Max Mendez, 6, and his mom were struck on an East Harlem sidewalk by the driver of an MTA tow truck in 2010. Max was killed. Witnesses said the truck driver was on his phone at the time of the collision, and that he didn’t check in front of him before crashing into the pair. Yet NYPD immediately declared “no criminality suspected,” and Vance did not file charges.

It’s fitting that Robert Carroll Jr., the truck driver who killed Amar Diarrassouba, was not mentioned in the Post editorial, and that his role in the crash is referenced only in passing. (The Daily News, while excoriating Roman, practically casts Carroll as a hero.) Had this crash happened outside school hours, removing the crossing guard peg, the city press corps would have moved on by now, and Amar would be portrayed as another child whose life was ended by a motorist who had the misfortune of being in the wrong place at the wrong time. Based on how the tabloids normally report child traffic deaths, neither Cy Vance nor Ray Kelly would be part of the story.

We asked Vance’s office if prosecutors were considering charges against Carroll or Roman. A spokesperson declined to comment.

  • There are more than 2,000 crossing guards but just 19 officers assigned to the NYPD’s AIS. We should flip those numbers.

  • krstrois

    Agree with you, Doug.

    It’s quite clear that none of these reporters has ever really talked to a crossing guard. They do what they can, which is almost nothing. The crossing guards by my son’s school in Clinton Hill watch helplessly as car after car blow through crosswalks where they are standing. Give them training, speed guns and the ability to issue fines for all sorts of moving violations before blaming them for any of this. 

  • Down Down with the Regime!
    How much more blood needs to be spilled before the Ray Kelly regime will take action? How can we have accountability for NYPD?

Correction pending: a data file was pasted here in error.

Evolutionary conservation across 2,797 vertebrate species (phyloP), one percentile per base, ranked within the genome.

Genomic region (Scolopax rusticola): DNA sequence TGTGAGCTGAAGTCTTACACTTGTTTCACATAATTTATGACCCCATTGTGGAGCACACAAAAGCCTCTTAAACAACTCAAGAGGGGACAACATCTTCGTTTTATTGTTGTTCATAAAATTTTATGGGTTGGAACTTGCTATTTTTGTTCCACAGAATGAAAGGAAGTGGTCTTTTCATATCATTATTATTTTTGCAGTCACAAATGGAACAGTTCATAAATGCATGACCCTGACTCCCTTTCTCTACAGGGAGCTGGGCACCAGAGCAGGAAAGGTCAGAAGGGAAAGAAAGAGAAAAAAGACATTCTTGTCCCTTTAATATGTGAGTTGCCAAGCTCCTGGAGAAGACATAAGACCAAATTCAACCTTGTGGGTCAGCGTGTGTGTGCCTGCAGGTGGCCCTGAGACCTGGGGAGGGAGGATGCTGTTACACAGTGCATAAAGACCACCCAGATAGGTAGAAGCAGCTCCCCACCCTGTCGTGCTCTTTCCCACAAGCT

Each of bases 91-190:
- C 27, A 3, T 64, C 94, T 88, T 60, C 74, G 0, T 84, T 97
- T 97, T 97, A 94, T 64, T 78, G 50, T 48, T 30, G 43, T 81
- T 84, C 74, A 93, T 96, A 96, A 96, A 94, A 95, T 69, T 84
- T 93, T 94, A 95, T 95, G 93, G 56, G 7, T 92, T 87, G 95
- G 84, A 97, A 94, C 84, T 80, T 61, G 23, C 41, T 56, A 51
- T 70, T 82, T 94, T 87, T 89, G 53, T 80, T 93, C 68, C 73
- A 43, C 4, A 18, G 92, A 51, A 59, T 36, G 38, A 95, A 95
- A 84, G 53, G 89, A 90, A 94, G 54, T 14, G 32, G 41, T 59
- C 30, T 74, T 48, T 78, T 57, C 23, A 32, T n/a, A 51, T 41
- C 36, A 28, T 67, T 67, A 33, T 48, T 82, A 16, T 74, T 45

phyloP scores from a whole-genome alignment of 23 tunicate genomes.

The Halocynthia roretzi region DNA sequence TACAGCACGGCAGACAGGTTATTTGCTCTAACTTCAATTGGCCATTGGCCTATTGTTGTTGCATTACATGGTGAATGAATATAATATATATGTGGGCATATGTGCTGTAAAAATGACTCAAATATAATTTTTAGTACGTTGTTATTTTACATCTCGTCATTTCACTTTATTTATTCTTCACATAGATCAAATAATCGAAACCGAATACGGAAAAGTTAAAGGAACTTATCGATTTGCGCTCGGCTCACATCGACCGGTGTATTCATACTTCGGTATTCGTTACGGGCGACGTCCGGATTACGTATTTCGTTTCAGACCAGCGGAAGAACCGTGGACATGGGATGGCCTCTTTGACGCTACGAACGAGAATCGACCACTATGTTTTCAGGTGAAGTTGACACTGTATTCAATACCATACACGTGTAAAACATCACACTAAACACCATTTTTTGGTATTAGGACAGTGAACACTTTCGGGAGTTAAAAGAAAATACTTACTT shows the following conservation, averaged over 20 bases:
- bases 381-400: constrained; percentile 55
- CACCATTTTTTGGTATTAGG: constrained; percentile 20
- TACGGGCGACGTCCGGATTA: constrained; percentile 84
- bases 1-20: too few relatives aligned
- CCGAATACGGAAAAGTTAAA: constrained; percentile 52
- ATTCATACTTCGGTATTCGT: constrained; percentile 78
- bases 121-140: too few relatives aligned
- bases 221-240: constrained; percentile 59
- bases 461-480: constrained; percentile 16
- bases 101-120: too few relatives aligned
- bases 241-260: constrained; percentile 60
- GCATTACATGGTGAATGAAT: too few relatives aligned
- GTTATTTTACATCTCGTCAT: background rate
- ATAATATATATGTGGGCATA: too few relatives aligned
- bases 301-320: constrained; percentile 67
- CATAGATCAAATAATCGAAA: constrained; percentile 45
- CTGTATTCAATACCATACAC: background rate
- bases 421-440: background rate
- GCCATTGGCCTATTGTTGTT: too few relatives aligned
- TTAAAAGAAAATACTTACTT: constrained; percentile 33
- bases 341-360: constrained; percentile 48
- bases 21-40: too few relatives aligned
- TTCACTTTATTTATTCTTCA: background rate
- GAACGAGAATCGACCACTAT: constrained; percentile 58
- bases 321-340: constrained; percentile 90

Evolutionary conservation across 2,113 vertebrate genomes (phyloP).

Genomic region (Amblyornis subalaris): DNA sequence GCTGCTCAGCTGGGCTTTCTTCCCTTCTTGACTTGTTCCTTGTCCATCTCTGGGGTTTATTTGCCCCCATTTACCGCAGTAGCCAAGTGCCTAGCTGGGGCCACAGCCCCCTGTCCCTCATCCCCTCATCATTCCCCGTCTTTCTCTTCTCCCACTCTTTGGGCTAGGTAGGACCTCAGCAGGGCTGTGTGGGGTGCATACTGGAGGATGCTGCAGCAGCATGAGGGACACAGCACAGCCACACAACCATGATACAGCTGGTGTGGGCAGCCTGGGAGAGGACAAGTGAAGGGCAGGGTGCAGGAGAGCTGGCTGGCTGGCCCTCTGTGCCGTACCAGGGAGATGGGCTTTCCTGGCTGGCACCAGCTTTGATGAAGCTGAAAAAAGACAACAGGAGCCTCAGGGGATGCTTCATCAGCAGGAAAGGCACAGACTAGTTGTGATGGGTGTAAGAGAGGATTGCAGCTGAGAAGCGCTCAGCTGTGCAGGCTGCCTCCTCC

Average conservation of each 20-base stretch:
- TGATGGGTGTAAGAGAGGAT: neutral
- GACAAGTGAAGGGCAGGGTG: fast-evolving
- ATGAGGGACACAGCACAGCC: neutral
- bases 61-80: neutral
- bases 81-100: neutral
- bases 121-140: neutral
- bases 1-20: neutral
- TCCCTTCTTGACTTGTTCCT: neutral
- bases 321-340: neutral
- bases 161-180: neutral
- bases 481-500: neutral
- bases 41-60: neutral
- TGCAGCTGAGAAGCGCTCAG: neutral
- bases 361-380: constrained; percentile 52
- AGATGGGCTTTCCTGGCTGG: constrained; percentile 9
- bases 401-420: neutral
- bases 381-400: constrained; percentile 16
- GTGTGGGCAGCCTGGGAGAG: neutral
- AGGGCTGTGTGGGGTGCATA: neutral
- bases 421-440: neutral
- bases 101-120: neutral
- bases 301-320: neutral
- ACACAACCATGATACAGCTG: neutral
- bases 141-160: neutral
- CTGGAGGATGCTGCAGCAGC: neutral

• Frank Dell

    All these needless deaths.  Beyond tone deaf, Kelly and Vance (and Morgenthau) are heartless.

  • highwayman

    As a both a truck-driver and an avid cyclist, here is my take on the situation:  most likely, Mr. Robert Carrol Jr  the truck-driver is not at fault.  Most likely, he never wanted to be on that street in the first place.  Any good trucker knows it’s all too easy to kill someone with the big rig AND NOT EVEN KNOW IT!  Often these truckers are forced to drive to these small streets because of their carriers’ decisions.  Please petition prosecutors to go after the carriers.  They’re the ones that sent Mr. Carrol (and many like him) into such bad situations.

    From this story, I have a few questions:

    1)  WHERE was the customer that the driver was supposed to stop at located?  Was that street on the way to said customer’s loading zone?

    2) Did the customer state what kind of truck should be sent to his loading zone?

    3)  HOW long & wide is the trailer involved in the accident?  In the State of Pennsylvania, for small roads, there’s a rule that limits trailers to a maximum of 28 and-a-half feet with a maximum width of 8 feet (96 inches).  What rules does NYC have governing the length of such trailers?